The main-stay of the exhibition are examples of artwork from the Tintin books, with some from his other series’: Bob and Bobbet and Quicke and Flupke. There is the finished line artwork from pages of the albums and book covers, in all its messy glory, with squares of paper pasted in and white opaque masking out mistakes and redraws. There are also preliminary sketches showing early versions of various scenes, a page of Tibetan portraits, sketches of different poses, all testimony to the painstaking work that went into the stories. There are also some colour proofs of the colour plates, although sadly no original painted colour artwork, which would have been interesting to see.

My 12 year old daughter enjoyed the Museum very much, saying she liked it because it was small! Maybe the never-ending size of some of the large Museums is overwhelming to a child. My own impression was also positive, especially as an illustrator, to see the original artwork and techniques of such a master, and understand just what went into his work.

I could not help but compare the difference in approach that Somerset House took with their Tintin exhibition in 2015. This exhibition, in reality not much more than a few window and wall vinyls, was playful, engaging, delightful and immersive, and while the Hergé Foundation see themselves as repository of Hergé’s memory, another light in which to see his work was visible at the Somerset House exhibition. Thinking back to my childhood when I first discovered Tintin, the books immersed me in their world, and I really felt that I was traveling to the Middle East, to Eastern Europe, Peru, that I was on a merchant ship in the Red Sea, or a Chateau in rural Belgium. It was the way the simple window vinyls drew one into Tintin’s world that I loved so much about that exhibition. The vinyls in the fireplace of Dr Muller emerging, sneezing, or snowy covered in soot. The windows of Somerset House became windows onto different scenes in the books: the broken glass of The Calculus Affair, the stick bouncing off the bars of the castle in King Ottokar’s Scepter or a view of New York from Tintin in America. There was also an entire wall with the end-paper graphics from the hard-back books – the wall of portraits, enlarged to the size of an entire wall, and looking like the wall of a room in a chateau.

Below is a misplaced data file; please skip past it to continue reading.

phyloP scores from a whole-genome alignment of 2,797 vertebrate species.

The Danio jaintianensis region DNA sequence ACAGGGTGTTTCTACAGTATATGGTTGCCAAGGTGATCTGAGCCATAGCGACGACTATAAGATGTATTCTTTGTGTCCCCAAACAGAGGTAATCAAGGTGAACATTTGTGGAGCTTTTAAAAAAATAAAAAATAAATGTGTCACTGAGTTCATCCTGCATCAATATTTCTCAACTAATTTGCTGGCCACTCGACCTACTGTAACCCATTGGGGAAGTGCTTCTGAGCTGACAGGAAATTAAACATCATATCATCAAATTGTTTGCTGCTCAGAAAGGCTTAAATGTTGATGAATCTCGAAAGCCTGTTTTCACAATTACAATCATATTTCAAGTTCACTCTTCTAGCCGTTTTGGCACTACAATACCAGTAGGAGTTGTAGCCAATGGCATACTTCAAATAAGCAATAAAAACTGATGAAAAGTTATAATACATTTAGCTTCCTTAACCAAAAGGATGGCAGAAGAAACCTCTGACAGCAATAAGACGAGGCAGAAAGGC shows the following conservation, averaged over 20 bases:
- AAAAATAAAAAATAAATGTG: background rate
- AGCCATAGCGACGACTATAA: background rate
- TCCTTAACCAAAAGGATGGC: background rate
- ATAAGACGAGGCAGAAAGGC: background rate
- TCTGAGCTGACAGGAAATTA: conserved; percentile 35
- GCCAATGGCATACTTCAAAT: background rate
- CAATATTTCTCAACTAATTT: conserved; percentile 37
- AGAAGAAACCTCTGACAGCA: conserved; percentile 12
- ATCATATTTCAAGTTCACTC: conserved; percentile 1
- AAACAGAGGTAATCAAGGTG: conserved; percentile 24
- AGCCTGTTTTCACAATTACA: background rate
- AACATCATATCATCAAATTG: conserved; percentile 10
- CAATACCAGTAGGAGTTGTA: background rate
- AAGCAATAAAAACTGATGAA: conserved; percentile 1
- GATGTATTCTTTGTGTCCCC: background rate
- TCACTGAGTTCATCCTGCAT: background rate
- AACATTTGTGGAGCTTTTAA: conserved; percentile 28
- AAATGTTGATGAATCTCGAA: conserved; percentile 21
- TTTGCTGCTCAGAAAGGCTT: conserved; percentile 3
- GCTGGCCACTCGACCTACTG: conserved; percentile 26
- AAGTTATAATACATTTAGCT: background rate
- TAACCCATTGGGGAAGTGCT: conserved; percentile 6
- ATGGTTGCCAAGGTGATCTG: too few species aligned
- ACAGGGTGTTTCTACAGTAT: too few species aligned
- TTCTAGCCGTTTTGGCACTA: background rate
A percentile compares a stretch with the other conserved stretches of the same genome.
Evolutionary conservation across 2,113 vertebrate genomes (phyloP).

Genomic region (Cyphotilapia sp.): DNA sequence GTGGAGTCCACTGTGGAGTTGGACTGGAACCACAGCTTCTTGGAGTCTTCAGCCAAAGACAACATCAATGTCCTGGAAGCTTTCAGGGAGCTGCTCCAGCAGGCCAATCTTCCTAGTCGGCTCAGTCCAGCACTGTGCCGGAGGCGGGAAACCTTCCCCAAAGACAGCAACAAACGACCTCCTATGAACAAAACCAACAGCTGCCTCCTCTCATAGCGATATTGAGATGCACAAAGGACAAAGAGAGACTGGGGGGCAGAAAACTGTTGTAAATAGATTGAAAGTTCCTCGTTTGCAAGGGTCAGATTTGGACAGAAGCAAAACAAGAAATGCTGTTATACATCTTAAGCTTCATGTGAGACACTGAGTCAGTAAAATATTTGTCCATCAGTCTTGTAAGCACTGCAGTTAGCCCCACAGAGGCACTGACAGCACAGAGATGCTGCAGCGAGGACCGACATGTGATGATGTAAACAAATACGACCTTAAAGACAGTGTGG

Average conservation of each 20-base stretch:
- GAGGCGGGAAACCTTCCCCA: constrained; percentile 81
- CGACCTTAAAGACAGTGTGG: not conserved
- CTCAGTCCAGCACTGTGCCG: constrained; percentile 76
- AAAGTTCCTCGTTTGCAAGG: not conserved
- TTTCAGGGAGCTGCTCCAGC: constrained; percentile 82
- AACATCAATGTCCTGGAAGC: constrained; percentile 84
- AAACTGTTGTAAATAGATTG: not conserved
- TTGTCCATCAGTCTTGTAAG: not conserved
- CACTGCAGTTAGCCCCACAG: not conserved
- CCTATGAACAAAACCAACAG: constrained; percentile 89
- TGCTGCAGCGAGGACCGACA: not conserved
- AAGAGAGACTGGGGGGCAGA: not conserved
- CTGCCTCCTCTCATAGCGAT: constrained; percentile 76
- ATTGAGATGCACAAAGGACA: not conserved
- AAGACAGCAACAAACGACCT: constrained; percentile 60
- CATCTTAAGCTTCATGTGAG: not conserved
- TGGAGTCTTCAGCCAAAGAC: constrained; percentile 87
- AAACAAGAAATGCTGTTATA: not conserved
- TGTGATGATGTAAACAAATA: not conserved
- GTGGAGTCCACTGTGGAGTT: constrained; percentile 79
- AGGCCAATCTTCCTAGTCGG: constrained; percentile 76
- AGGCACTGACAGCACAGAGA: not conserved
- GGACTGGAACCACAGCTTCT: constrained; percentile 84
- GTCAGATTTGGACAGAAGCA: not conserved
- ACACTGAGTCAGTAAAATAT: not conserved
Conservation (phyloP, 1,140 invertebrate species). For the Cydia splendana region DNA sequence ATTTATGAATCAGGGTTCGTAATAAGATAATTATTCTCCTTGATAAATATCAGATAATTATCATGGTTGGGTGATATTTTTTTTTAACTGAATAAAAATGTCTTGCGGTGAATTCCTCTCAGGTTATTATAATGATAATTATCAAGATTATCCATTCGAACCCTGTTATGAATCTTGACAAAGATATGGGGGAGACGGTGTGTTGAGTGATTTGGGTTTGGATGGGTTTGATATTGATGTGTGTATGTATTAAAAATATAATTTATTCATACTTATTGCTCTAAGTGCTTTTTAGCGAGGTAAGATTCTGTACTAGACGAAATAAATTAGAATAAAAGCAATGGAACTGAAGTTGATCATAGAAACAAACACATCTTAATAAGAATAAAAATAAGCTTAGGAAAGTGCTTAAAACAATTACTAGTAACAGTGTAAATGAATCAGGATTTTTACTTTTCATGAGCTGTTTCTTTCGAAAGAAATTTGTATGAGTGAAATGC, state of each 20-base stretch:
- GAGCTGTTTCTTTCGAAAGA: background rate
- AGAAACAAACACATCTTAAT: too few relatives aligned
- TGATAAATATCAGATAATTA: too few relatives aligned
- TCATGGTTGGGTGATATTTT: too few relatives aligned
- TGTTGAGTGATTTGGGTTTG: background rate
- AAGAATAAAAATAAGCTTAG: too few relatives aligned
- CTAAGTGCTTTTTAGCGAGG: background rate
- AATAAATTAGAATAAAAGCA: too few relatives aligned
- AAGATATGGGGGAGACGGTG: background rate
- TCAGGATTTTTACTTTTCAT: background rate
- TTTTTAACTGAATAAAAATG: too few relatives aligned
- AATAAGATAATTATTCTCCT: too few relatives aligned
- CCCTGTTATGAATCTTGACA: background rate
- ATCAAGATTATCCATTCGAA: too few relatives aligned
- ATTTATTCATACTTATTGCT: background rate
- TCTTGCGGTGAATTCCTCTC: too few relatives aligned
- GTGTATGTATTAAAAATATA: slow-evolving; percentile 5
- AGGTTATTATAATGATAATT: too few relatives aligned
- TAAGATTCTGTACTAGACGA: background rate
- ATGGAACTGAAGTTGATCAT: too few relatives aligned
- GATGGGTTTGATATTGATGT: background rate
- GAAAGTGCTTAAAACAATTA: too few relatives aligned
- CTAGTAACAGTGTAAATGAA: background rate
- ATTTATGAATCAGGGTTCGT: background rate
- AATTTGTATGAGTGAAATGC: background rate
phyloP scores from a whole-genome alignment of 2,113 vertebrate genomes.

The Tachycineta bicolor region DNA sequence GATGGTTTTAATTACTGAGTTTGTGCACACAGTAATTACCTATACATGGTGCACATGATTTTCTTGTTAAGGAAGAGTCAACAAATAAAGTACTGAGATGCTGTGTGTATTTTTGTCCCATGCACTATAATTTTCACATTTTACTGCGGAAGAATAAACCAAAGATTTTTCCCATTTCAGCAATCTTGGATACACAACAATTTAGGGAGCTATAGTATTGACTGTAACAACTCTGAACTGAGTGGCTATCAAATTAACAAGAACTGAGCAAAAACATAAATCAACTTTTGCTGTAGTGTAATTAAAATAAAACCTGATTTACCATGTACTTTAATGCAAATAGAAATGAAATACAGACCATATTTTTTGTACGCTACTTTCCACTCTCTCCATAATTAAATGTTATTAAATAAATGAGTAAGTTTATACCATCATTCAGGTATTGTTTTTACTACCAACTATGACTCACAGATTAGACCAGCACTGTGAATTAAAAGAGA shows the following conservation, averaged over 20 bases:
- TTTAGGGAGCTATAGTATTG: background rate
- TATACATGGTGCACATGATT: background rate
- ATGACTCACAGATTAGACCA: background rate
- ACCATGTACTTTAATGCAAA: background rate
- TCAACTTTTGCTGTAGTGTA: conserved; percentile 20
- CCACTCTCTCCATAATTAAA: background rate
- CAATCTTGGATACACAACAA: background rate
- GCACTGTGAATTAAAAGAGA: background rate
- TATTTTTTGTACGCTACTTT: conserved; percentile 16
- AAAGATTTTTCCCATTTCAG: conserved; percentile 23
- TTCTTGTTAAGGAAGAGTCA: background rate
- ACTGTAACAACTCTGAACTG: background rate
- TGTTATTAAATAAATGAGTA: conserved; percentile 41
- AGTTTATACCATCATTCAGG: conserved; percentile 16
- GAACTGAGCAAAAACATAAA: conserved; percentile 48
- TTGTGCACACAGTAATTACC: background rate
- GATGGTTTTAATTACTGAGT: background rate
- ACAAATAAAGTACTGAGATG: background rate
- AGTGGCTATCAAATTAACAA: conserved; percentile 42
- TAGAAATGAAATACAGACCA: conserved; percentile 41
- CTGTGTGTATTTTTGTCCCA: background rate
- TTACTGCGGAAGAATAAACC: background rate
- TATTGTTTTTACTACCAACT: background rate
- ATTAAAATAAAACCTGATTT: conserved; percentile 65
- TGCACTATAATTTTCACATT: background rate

Part of me thinks the Hergé Museum was a lost opportunity to captivate a new, younger audience. There could have been, for example, a Middle Eastern souk that you could walk down, with life sized figures of Tintin, in disguise and Captain Allen, or maybe the Emir on a donkey with the Thomsons in the background. How about a life-sized rocket that you could walk through, and see Calculus at the controls, or, even better, sit at the controls yourself. Or maybe a jungle, with a warm breeze blowing through the palm trees, and swearing parrots in the branches and the Francis Haddock idol. (This is starting to sound more like Disneyland than Tintin… maybe it just needs to stay in my imagination!)

What Hergé achieved with his Tintin books was to transport his readers to a different place: they are a trigger for the imagination, a frame with which to see the world: much more than pen and ink, rather the magic of story-telling, taking a place in a tradition that encompasses both Greek Mythology and the films of Steven Spielberg.

Written by Mike Stonelake, illustrator, cartoonist and designer. See